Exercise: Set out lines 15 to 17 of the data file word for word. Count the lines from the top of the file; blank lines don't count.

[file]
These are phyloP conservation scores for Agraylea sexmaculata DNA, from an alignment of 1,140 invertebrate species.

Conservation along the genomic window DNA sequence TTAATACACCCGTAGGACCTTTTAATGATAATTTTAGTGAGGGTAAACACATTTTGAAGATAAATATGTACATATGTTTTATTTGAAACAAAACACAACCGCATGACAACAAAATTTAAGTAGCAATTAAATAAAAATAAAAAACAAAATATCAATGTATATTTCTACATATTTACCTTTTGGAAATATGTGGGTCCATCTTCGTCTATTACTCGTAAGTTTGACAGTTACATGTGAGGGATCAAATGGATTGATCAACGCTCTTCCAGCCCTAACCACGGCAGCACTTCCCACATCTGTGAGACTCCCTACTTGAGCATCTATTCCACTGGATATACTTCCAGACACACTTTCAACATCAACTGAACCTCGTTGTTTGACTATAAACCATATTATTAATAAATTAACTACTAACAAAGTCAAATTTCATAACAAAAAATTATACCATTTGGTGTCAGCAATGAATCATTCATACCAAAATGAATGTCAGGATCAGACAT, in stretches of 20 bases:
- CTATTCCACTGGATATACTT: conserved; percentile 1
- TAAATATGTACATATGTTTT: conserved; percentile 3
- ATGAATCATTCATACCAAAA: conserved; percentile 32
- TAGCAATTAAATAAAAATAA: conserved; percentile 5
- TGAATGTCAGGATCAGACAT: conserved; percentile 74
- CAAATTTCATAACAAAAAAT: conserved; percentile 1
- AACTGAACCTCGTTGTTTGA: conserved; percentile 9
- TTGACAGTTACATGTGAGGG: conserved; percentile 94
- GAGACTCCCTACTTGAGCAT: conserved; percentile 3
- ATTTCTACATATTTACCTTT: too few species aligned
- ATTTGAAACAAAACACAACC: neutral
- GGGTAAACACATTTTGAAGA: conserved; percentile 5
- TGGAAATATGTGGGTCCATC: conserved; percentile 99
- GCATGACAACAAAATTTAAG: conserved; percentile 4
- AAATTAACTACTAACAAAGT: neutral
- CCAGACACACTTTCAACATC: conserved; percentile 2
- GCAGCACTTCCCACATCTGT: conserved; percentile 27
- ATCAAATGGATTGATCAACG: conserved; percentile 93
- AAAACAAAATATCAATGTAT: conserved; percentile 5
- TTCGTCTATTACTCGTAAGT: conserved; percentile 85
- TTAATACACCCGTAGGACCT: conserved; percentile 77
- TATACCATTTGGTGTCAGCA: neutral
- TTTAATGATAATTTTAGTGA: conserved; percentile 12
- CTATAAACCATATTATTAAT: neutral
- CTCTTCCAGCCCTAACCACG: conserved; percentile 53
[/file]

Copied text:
- TGGAAATATGTGGGTCCATC: conserved; percentile 99
- GCATGACAACAAAATTTAAG: conserved; percentile 4
- AAATTAACTACTAACAAAGT: neutral